JOSÉ MARTÍ – Serie Maestros de América Latina (Fair Academic Use Only, Source: UNIPE, Argentina)
Each nation-state has its own heroes whose actions often contribute to the narrative of mythopoetics of what it means to be a nation. Sometimes, songs are sung in their honor and monuments jut up like totems, arches, and pyramids of the antiquities. While the foundational myths and narratives often remain magical, the real actions of these enlightened individuals lead to the achievement of something larger. José Martí is one such shining example.
The Cuban poet, a revolutionary philosopher, and Latin American intellectual of his times José Martí died one hundred and twenty-five years ago during the Battle of Dos Ríos on May 19, 1895. He led fight against the Spanish. From the Library of Congress hosted narrative, one notes that he lived in New York from 1881 and 1895 and a curious statement summarizes the imperialist tendencies that this nation has existed as follows, “He wrote everything from a magazine for children (Edad de Oro) to poetry (Versos sencillos 1891), to essays on the nature of the United States which he admired for its energy and industry as well as its notable statesmen, particularly the framers of the Constitution. However, he denounced its imperialist attitude toward its southern neighbors.”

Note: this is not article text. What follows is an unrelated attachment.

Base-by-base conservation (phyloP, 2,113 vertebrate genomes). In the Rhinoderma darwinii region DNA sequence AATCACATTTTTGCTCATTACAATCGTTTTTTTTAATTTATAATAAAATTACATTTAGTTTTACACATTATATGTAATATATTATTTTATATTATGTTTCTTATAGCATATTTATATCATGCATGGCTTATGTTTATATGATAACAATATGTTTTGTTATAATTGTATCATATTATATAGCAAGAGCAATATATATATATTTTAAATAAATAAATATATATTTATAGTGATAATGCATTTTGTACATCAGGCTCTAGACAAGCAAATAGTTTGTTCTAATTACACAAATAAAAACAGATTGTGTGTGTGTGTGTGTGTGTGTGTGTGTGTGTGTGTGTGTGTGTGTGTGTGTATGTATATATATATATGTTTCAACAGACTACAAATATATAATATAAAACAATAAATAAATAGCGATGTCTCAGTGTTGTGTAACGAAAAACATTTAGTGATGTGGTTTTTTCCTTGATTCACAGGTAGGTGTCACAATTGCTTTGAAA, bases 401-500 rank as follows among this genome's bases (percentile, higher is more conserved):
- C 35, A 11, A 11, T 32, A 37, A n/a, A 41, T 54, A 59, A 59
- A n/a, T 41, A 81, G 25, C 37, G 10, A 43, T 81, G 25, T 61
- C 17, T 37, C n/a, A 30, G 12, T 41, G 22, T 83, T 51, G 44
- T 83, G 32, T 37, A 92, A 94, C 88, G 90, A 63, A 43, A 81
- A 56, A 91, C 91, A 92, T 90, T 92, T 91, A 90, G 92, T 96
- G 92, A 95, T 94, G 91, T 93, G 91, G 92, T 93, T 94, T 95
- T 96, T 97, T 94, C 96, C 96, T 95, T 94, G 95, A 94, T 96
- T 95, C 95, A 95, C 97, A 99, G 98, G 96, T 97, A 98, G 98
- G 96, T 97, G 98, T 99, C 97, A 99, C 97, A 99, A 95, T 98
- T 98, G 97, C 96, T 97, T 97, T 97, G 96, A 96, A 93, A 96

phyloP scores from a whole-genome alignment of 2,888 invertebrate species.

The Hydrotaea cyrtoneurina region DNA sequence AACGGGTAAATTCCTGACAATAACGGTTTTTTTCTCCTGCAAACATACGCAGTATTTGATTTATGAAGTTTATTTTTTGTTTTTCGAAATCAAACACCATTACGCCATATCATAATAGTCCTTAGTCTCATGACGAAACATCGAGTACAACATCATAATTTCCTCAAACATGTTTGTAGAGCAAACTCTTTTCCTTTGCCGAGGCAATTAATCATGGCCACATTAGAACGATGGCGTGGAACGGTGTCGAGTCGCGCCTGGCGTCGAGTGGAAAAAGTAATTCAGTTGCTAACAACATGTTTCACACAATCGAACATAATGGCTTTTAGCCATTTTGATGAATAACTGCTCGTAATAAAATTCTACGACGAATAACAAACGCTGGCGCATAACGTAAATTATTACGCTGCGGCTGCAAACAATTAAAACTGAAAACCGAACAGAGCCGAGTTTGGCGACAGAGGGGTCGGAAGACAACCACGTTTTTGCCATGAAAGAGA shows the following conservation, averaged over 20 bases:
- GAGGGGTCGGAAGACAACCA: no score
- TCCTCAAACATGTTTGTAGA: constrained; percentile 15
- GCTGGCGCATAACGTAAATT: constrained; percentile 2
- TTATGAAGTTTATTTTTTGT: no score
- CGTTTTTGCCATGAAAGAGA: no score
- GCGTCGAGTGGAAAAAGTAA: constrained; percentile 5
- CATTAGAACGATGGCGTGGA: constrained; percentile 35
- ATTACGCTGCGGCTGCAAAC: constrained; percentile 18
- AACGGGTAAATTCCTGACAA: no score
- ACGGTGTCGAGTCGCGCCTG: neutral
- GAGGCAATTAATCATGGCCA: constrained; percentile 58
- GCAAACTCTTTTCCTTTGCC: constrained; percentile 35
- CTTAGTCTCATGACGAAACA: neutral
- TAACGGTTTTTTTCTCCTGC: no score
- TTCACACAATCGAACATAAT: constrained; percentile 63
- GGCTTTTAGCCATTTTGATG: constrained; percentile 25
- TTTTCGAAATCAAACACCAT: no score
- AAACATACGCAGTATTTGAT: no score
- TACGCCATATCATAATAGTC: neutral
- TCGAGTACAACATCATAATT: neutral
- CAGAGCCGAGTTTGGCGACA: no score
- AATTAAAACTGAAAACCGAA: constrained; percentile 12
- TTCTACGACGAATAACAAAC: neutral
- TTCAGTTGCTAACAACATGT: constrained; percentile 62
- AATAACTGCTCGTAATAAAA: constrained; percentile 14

Below are some of the electronic books that one can read after authenticating using proxy or VPN.
For works by José Martí at UC Berkeley Library see here.